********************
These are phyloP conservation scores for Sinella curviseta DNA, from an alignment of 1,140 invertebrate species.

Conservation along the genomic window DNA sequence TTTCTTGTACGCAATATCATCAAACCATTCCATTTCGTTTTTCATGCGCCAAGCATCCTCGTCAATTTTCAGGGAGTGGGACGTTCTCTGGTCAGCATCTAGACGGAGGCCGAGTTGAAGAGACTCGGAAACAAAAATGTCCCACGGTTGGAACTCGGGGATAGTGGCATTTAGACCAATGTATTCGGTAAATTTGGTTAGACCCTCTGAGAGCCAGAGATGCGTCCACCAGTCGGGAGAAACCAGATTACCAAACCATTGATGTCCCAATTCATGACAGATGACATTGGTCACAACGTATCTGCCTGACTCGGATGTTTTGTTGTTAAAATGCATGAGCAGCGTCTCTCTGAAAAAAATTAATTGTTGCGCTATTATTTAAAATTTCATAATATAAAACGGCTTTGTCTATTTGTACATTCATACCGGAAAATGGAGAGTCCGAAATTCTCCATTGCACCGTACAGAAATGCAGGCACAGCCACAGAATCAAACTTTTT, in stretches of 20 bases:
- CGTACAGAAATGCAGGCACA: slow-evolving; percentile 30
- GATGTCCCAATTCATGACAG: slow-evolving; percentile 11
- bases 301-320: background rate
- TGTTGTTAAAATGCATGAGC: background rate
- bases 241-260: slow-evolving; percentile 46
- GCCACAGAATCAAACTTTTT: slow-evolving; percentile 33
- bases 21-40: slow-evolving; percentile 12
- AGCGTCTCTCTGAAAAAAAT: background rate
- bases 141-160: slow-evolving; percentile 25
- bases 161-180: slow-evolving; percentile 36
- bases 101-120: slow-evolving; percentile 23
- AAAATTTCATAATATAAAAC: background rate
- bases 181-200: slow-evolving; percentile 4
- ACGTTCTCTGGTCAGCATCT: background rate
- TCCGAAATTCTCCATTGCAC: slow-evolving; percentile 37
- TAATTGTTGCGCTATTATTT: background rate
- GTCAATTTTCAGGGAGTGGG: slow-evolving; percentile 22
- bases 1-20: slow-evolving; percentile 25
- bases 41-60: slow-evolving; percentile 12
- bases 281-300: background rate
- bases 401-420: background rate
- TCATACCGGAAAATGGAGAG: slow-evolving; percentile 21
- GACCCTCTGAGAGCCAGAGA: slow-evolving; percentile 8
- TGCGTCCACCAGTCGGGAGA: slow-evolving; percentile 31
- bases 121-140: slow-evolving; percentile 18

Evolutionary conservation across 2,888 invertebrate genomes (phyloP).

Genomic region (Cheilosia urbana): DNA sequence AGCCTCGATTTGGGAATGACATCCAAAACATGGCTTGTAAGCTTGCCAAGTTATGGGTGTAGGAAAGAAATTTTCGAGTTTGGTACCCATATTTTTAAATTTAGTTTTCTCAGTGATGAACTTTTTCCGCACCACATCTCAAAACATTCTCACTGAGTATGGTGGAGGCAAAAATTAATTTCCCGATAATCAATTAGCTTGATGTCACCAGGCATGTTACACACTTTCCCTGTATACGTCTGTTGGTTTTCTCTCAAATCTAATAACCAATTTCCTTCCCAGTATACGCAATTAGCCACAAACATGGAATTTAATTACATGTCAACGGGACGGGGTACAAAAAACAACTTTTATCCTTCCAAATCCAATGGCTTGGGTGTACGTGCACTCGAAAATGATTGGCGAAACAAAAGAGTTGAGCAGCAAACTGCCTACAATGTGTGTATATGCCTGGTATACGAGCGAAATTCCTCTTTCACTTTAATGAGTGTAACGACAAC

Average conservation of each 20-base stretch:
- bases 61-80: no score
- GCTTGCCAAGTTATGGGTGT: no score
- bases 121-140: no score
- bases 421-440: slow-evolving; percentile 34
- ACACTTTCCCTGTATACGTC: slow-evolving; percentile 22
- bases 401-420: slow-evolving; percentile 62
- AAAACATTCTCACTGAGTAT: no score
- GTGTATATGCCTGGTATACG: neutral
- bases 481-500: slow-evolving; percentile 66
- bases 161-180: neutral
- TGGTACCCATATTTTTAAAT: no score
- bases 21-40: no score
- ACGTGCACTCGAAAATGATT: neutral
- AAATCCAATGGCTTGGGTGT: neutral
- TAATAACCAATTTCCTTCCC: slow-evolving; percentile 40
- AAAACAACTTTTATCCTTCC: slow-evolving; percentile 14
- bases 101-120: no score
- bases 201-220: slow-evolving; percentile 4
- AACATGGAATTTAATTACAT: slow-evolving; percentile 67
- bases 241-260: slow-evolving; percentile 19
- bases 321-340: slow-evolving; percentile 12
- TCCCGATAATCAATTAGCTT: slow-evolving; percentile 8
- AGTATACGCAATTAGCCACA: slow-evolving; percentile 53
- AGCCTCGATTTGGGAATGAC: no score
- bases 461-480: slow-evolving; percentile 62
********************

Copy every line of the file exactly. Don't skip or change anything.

These are phyloP conservation scores for Sinella curviseta DNA, from an alignment of 1,140 invertebrate species.

Conservation along the genomic window DNA sequence TTTCTTGTACGCAATATCATCAAACCATTCCATTTCGTTTTTCATGCGCCAAGCATCCTCGTCAATTTTCAGGGAGTGGGACGTTCTCTGGTCAGCATCTAGACGGAGGCCGAGTTGAAGAGACTCGGAAACAAAAATGTCCCACGGTTGGAACTCGGGGATAGTGGCATTTAGACCAATGTATTCGGTAAATTTGGTTAGACCCTCTGAGAGCCAGAGATGCGTCCACCAGTCGGGAGAAACCAGATTACCAAACCATTGATGTCCCAATTCATGACAGATGACATTGGTCACAACGTATCTGCCTGACTCGGATGTTTTGTTGTTAAAATGCATGAGCAGCGTCTCTCTGAAAAAAATTAATTGTTGCGCTATTATTTAAAATTTCATAATATAAAACGGCTTTGTCTATTTGTACATTCATACCGGAAAATGGAGAGTCCGAAATTCTCCATTGCACCGTACAGAAATGCAGGCACAGCCACAGAATCAAACTTTTT, in stretches of 20 bases:
- CGTACAGAAATGCAGGCACA: slow-evolving; percentile 30
- GATGTCCCAATTCATGACAG: slow-evolving; percentile 11
- bases 301-320: background rate
- TGTTGTTAAAATGCATGAGC: background rate
- bases 241-260: slow-evolving; percentile 46
- GCCACAGAATCAAACTTTTT: slow-evolving; percentile 33
- bases 21-40: slow-evolving; percentile 12
- AGCGTCTCTCTGAAAAAAAT: background rate
- bases 141-160: slow-evolving; percentile 25
- bases 161-180: slow-evolving; percentile 36
- bases 101-120: slow-evolving; percentile 23
- AAAATTTCATAATATAAAAC: background rate
- bases 181-200: slow-evolving; percentile 4
- ACGTTCTCTGGTCAGCATCT: background rate
- TCCGAAATTCTCCATTGCAC: slow-evolving; percentile 37
- TAATTGTTGCGCTATTATTT: background rate
- GTCAATTTTCAGGGAGTGGG: slow-evolving; percentile 22
- bases 1-20: slow-evolving; percentile 25
- bases 41-60: slow-evolving; percentile 12
- bases 281-300: background rate
- bases 401-420: background rate
- TCATACCGGAAAATGGAGAG: slow-evolving; percentile 21
- GACCCTCTGAGAGCCAGAGA: slow-evolving; percentile 8
- TGCGTCCACCAGTCGGGAGA: slow-evolving; percentile 31
- bases 121-140: slow-evolving; percentile 18

Evolutionary conservation across 2,888 invertebrate genomes (phyloP).

Genomic region (Cheilosia urbana): DNA sequence AGCCTCGATTTGGGAATGACATCCAAAACATGGCTTGTAAGCTTGCCAAGTTATGGGTGTAGGAAAGAAATTTTCGAGTTTGGTACCCATATTTTTAAATTTAGTTTTCTCAGTGATGAACTTTTTCCGCACCACATCTCAAAACATTCTCACTGAGTATGGTGGAGGCAAAAATTAATTTCCCGATAATCAATTAGCTTGATGTCACCAGGCATGTTACACACTTTCCCTGTATACGTCTGTTGGTTTTCTCTCAAATCTAATAACCAATTTCCTTCCCAGTATACGCAATTAGCCACAAACATGGAATTTAATTACATGTCAACGGGACGGGGTACAAAAAACAACTTTTATCCTTCCAAATCCAATGGCTTGGGTGTACGTGCACTCGAAAATGATTGGCGAAACAAAAGAGTTGAGCAGCAAACTGCCTACAATGTGTGTATATGCCTGGTATACGAGCGAAATTCCTCTTTCACTTTAATGAGTGTAACGACAAC

Average conservation of each 20-base stretch:
- bases 61-80: no score
- GCTTGCCAAGTTATGGGTGT: no score
- bases 121-140: no score
- bases 421-440: slow-evolving; percentile 34
- ACACTTTCCCTGTATACGTC: slow-evolving; percentile 22
- bases 401-420: slow-evolving; percentile 62
- AAAACATTCTCACTGAGTAT: no score
- GTGTATATGCCTGGTATACG: neutral
- bases 481-500: slow-evolving; percentile 66
- bases 161-180: neutral
- TGGTACCCATATTTTTAAAT: no score
- bases 21-40: no score
- ACGTGCACTCGAAAATGATT: neutral
- AAATCCAATGGCTTGGGTGT: neutral
- TAATAACCAATTTCCTTCCC: slow-evolving; percentile 40
- AAAACAACTTTTATCCTTCC: slow-evolving; percentile 14
- bases 101-120: no score
- bases 201-220: slow-evolving; percentile 4
- AACATGGAATTTAATTACAT: slow-evolving; percentile 67
- bases 241-260: slow-evolving; percentile 19
- bases 321-340: slow-evolving; percentile 12
- TCCCGATAATCAATTAGCTT: slow-evolving; percentile 8
- AGTATACGCAATTAGCCACA: slow-evolving; percentile 53
- AGCCTCGATTTGGGAATGAC: no score
- bases 461-480: slow-evolving; percentile 62